$category_id = get_category_by_slug($category_name);
		 if ($category_id == false) {
			 //Category doesn't exist, create it
			 $category_id = wp_create_category($category_name);
		 }
		 
		 //category_id now holds ID of right category or recently created category.
		 //Add category to post
		 wp_set_post_categories($created_post_id, array($category_id), true);
	 }//end looping through post categories sent to us

Redirecting From Tumblr To WordPress

I’ve been setting up redirects from my old Tumblr blog to WordPress; here is documentation how I handled it.

Netlify offers static web page hosting, and more importantly, supports redirects and rewrites. It can deploy a static web site from a git repository, or by uploading a folder from your local computer. What I did was set up a git repo with a file named “_redirects” (no quotation marks) and connected it with a Netlify deployment; instructions to do this are available here: https://www.netlify.com/docs/continuous-deployment .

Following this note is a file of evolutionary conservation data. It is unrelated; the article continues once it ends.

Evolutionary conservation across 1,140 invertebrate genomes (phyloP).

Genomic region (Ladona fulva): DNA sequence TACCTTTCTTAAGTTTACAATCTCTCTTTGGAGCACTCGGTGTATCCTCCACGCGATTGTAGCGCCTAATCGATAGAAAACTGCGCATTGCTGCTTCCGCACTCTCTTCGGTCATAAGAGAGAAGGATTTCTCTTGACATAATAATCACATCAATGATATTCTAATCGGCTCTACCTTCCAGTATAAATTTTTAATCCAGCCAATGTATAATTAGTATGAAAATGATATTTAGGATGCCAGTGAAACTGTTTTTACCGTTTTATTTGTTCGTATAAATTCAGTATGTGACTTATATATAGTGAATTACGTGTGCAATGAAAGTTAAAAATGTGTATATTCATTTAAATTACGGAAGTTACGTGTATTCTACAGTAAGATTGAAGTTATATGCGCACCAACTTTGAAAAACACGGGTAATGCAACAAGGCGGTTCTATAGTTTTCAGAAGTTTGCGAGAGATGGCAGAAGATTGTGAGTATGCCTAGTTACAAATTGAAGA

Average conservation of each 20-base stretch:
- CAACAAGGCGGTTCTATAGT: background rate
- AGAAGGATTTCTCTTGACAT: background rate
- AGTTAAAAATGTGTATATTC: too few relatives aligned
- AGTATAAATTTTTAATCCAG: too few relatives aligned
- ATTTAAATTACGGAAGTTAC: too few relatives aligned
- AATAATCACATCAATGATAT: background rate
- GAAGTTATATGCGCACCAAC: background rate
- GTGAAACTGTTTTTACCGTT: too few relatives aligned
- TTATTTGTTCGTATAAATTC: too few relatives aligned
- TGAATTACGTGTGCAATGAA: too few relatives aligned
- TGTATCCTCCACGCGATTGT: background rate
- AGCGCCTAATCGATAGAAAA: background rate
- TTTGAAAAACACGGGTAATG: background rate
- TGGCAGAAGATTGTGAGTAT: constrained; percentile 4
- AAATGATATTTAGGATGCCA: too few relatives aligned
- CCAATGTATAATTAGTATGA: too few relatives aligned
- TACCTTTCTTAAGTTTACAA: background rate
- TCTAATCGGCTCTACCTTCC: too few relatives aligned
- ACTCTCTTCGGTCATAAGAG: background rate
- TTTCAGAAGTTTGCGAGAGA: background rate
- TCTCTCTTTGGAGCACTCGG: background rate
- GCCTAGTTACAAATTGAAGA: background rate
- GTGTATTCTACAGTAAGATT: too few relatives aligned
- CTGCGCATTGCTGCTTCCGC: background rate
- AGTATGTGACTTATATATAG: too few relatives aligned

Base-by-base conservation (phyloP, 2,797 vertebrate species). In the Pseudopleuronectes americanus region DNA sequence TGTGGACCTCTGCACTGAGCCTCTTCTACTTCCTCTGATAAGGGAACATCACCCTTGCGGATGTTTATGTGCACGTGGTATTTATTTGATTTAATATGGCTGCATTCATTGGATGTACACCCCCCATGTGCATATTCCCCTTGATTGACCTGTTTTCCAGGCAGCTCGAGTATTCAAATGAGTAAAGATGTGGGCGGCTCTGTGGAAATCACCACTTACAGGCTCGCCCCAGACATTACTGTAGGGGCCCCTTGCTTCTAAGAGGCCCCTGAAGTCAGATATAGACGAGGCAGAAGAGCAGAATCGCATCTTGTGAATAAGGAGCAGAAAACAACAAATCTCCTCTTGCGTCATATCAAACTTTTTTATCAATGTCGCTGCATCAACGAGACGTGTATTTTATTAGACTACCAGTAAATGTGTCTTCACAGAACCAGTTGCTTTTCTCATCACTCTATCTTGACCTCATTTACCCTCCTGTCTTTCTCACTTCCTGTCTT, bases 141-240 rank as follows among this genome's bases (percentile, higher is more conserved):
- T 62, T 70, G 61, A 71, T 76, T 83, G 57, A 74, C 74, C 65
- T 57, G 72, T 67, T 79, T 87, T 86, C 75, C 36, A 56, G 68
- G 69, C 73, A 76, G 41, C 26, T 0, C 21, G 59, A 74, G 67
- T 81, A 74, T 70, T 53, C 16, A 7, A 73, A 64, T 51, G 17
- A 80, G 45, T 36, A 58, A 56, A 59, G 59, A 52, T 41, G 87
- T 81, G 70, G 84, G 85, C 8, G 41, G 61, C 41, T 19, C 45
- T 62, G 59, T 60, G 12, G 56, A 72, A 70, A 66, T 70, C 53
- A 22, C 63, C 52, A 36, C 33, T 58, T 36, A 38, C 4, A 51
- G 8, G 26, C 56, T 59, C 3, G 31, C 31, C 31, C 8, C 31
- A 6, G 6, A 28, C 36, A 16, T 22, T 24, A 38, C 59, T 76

The redirects file should look like this:

/                                https://www.learngoogle.com/                            301
/tagged/*                        https://www.learngoogle.com/tag/:splat                            301
/post/49459687975/*              https://www.learngoogle.com/2013/05/02/test/                            301

This works by:

  1. Mapping the root to forward to learngoogle.com
  2. Remaps Tumblr tags, which would look like “/tagged/exampletag” to “learngoogle.com/tag/exampletag” – the :splat is replaced with any text after /tagged/
  3. Remaps a test post to the real location.

Obviously, all of these redirects are 301 Moved Permanently links. You’ll also need to remap your old domain to point to the Netlify deployment target: https://www.netlify.com/docs/custom-domains/ .

Transitioning To WordPress

Hi all,

I’m transitioning this site from Tumblr to WordPress. I dropped a bunch of posts after 2014 which covered a wide array of App Engine topics – I want to redo those with updated information in 2019, as much has changed with the Google Cloud Platform.

If you have any questions, feel free to contact me using the About page (link above).

Thanks,